The declaration of the 17 SDG’s (Sustainability Development Goals), and the favourable experiences on the actions taken to be environmentally friendly, convinced the UN to declare the new directions for corporates to grow in a sustainable manner. Sustainability is comprised of three dimensions –environment, social and governance. And thus, we now have ESG. In other articles in the press, I have argued that business excellence practices, including certification to ISO 9000, 14000, 18000, 45000, 27000 etc., are essential to making sustainability happen in the long run. While the certifications have become the norm in many companies, the societal aspect still remains an unfunded, or, largely ignored, activity. Barring some significant exceptions – once again, the Tata group comes to mind – most corporates have not yet accepted that CSR is a profitable activity. Accountants have not yet figured out a way to monetise ‘goodwill’. Until that is done, the ‘capitalistic’ way of thinking will not allow societal consciousness of companies to come out openly. 

It is at this point that one is proposing a ‘social capitalism’, capitalism with a societal commitment. Already, the world over, ‘monetary inequality’ has been widely discussed. Only the day before, print media in India were reporting that 1% of the Indian population owned 40% of the wealth. That is, roughly, 13 million out of a population of 1,300 million people. Most of these 13 million will be found in the metros, leaving vast areas of rural India unwealthy or poor. This situation needs to be remedied, and the Indian manufacturing industry, which currently contributes about 25 % of the GDP, and employs a large portion of the workforce – 27 million out of a registered workforce of 68 million – across the country, needs a new mantra to grow sustainably. 

Social capitalism is a concept where the state provides a framework for industry to operate in. The key features of this framework include: the state has a legitimate role to play in the way business is conducted, the state should not get into the day to day or even the long term operations of most sectors, develop a strong private sector base for rapid advancements in technology, patenting and investments (through banks, financial institutions, venture capital). Each state has to decide on the contents of the framework, but given below is a structure of the same.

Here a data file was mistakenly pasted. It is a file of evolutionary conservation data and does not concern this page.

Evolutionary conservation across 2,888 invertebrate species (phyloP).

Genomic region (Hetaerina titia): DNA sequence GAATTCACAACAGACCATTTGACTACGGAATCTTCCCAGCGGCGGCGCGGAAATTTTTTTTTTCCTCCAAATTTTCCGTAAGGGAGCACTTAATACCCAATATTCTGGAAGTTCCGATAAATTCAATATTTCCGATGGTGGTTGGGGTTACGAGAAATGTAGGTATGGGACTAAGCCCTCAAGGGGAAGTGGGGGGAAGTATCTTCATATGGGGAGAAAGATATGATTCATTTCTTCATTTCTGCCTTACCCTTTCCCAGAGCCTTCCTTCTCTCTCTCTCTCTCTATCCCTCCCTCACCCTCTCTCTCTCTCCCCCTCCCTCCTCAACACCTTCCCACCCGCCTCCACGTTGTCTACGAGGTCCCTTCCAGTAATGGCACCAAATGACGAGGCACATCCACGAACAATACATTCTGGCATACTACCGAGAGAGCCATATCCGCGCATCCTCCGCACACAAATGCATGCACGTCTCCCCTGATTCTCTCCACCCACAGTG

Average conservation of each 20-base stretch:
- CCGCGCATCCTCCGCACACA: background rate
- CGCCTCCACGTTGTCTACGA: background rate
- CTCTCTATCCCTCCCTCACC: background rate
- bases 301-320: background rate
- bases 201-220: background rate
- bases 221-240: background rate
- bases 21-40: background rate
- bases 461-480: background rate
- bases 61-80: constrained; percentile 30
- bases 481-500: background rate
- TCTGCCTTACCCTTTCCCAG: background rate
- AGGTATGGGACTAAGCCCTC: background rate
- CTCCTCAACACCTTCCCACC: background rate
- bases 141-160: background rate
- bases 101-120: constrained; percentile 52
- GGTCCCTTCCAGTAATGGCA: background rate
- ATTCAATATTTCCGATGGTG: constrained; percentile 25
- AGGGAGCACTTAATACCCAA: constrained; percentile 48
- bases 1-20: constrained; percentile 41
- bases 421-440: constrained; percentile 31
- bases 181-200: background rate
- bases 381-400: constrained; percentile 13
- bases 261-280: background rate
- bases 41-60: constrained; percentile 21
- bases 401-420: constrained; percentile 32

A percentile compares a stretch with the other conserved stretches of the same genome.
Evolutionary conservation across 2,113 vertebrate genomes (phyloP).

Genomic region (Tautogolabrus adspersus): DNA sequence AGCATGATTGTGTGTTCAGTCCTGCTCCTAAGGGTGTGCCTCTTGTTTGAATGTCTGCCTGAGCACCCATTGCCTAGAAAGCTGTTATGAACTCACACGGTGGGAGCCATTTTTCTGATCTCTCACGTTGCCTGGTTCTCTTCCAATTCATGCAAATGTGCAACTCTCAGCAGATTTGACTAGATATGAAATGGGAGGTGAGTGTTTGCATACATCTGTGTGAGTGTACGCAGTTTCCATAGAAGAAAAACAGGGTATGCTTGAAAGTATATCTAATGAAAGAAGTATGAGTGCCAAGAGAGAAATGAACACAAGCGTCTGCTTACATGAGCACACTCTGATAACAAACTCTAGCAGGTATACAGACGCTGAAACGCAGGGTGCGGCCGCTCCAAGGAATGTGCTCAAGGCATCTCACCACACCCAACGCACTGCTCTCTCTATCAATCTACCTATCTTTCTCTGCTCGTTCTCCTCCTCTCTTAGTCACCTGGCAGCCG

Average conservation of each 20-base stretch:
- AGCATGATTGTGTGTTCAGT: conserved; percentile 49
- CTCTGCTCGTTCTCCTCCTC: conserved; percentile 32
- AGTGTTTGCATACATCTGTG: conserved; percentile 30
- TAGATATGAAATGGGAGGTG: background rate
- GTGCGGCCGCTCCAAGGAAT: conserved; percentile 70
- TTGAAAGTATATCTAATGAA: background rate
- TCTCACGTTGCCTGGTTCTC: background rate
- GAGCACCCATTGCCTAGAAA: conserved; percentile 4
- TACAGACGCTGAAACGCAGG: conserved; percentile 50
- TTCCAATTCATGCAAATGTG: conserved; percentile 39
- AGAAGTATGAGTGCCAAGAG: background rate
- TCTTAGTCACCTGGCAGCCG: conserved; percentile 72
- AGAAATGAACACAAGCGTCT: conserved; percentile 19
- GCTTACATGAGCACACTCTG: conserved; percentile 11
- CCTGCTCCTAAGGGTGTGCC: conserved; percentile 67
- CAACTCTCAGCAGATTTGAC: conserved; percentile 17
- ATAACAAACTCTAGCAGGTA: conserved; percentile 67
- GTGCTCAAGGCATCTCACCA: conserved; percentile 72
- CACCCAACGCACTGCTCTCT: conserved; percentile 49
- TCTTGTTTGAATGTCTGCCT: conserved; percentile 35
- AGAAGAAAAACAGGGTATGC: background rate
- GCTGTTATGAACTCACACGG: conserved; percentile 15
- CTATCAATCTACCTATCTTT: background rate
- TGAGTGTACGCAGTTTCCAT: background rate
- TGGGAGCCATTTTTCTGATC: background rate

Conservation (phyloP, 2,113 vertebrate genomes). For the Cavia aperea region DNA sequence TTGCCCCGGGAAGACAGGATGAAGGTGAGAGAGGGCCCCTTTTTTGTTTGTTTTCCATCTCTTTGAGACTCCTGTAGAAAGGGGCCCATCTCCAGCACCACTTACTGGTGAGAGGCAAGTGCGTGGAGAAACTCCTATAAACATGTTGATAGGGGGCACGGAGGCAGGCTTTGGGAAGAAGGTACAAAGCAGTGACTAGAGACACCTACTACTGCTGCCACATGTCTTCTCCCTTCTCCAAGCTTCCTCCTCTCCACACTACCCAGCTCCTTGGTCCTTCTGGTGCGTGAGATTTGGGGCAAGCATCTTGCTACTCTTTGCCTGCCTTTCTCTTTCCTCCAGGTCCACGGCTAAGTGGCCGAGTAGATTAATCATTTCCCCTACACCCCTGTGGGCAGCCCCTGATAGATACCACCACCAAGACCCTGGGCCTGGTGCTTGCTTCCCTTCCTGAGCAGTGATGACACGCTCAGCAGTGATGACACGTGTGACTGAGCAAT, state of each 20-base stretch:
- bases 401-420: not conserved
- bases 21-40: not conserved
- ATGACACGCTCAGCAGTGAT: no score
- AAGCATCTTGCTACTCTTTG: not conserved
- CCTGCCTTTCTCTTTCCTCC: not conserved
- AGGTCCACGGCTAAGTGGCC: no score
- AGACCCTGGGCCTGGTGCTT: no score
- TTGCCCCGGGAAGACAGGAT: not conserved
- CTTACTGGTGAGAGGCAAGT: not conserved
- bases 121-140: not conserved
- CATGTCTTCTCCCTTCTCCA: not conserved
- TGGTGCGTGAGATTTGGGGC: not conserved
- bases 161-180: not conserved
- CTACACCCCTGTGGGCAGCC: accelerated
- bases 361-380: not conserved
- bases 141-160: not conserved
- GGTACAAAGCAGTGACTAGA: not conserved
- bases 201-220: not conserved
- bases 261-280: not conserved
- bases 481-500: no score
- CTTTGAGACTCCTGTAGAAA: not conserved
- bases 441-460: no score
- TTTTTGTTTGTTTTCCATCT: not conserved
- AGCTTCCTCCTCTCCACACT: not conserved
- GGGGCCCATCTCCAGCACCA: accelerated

Policies refers to the ones made by the central/ state governments, to run the industry on sustainability lines, as described and envisaged in the UN declaration, to be achieved through business excellence practices (BEP) to cover ESG. Governance is in two parts. Governance by companies, to ensure adherence to BEP, and governance by the governments through compliance monitoring. Actions are, again, by both the parties. Typically, companies take actions to establish SDG’s and the government takes actions to promote, facilitate and formalise schemes, like the PLI, Awas Yojana etc., to keep industrial activity on a high keel. Results are obtained by both the participants – government and companies. Improvement is common for both, although companies have to do more at a micro level. This cycle of social capitalism is a non-negotiable for the next many years. Each company, whether small or large, must calculate a ‘Social Capitalism Index’ and an ‘ESG Index’. These two are intricately connected to each other, while one measures the overall impact of the company, the other measures the enablement for a company to establish its social capitalism credentials. The debate will be about what will constitute the indices. Let it begin. 


About the author:
R Jayaraman is the Head, Capstone Projects, at Bhavan's S P Jain Institute of Management & Research (SPJIMR). He has worked in several capacities, including Tata Steel, for over 30 years. He has authored over 60 papers in academic and techno economic journals in India and abroad. Jayaraman is a qualified and trained Malcolm Baldrige and EFQM Business Model Lead Assessor.


*Image Courtesy: Freepik.com
Image by <a href="https://www.freepik.com/free-photo/origami-chain-people-with-globe_9393824.htm#query=CSR&position=0&from_view=search&track=sph">Freepik</a>